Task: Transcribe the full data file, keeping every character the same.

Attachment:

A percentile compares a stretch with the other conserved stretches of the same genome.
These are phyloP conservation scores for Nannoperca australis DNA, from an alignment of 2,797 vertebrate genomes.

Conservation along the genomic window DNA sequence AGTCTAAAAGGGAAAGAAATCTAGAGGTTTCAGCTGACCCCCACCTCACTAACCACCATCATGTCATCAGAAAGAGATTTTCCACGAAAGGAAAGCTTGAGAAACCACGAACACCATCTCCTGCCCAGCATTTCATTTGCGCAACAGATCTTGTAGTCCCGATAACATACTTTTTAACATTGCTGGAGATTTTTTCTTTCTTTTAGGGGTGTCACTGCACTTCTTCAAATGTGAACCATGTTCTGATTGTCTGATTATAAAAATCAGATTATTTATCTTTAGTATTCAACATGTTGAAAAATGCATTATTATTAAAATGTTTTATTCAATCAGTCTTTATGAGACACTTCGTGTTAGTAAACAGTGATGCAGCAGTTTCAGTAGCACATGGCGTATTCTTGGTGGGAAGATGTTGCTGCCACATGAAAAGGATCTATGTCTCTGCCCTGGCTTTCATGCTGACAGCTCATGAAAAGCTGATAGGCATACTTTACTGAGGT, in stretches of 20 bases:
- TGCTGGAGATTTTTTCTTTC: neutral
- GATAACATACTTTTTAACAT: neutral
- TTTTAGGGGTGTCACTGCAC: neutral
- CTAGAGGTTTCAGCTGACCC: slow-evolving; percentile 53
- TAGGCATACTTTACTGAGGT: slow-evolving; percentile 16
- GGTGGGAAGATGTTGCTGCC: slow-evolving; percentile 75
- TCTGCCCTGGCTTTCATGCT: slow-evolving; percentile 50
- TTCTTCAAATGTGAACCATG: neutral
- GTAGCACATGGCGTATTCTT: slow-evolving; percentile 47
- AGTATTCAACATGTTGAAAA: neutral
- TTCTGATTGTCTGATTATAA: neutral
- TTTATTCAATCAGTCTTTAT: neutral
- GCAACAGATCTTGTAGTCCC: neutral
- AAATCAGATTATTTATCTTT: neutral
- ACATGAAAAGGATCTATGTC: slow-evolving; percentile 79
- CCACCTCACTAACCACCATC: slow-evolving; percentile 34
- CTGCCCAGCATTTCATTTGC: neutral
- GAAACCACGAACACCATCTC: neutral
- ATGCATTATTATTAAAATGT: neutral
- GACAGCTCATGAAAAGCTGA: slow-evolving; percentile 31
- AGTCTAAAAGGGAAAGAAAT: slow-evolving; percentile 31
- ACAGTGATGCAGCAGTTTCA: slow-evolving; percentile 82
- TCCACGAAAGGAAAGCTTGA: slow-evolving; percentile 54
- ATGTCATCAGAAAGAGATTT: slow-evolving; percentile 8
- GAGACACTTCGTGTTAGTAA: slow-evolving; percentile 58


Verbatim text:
A percentile compares a stretch with the other conserved stretches of the same genome.
These are phyloP conservation scores for Nannoperca australis DNA, from an alignment of 2,797 vertebrate genomes.

Conservation along the genomic window DNA sequence AGTCTAAAAGGGAAAGAAATCTAGAGGTTTCAGCTGACCCCCACCTCACTAACCACCATCATGTCATCAGAAAGAGATTTTCCACGAAAGGAAAGCTTGAGAAACCACGAACACCATCTCCTGCCCAGCATTTCATTTGCGCAACAGATCTTGTAGTCCCGATAACATACTTTTTAACATTGCTGGAGATTTTTTCTTTCTTTTAGGGGTGTCACTGCACTTCTTCAAATGTGAACCATGTTCTGATTGTCTGATTATAAAAATCAGATTATTTATCTTTAGTATTCAACATGTTGAAAAATGCATTATTATTAAAATGTTTTATTCAATCAGTCTTTATGAGACACTTCGTGTTAGTAAACAGTGATGCAGCAGTTTCAGTAGCACATGGCGTATTCTTGGTGGGAAGATGTTGCTGCCACATGAAAAGGATCTATGTCTCTGCCCTGGCTTTCATGCTGACAGCTCATGAAAAGCTGATAGGCATACTTTACTGAGGT, in stretches of 20 bases:
- TGCTGGAGATTTTTTCTTTC: neutral
- GATAACATACTTTTTAACAT: neutral
- TTTTAGGGGTGTCACTGCAC: neutral
- CTAGAGGTTTCAGCTGACCC: slow-evolving; percentile 53
- TAGGCATACTTTACTGAGGT: slow-evolving; percentile 16
- GGTGGGAAGATGTTGCTGCC: slow-evolving; percentile 75
- TCTGCCCTGGCTTTCATGCT: slow-evolving; percentile 50
- TTCTTCAAATGTGAACCATG: neutral
- GTAGCACATGGCGTATTCTT: slow-evolving; percentile 47
- AGTATTCAACATGTTGAAAA: neutral
- TTCTGATTGTCTGATTATAA: neutral
- TTTATTCAATCAGTCTTTAT: neutral
- GCAACAGATCTTGTAGTCCC: neutral
- AAATCAGATTATTTATCTTT: neutral
- ACATGAAAAGGATCTATGTC: slow-evolving; percentile 79
- CCACCTCACTAACCACCATC: slow-evolving; percentile 34
- CTGCCCAGCATTTCATTTGC: neutral
- GAAACCACGAACACCATCTC: neutral
- ATGCATTATTATTAAAATGT: neutral
- GACAGCTCATGAAAAGCTGA: slow-evolving; percentile 31
- AGTCTAAAAGGGAAAGAAAT: slow-evolving; percentile 31
- ACAGTGATGCAGCAGTTTCA: slow-evolving; percentile 82
- TCCACGAAAGGAAAGCTTGA: slow-evolving; percentile 54
- ATGTCATCAGAAAGAGATTT: slow-evolving; percentile 8
- GAGACACTTCGTGTTAGTAA: slow-evolving; percentile 58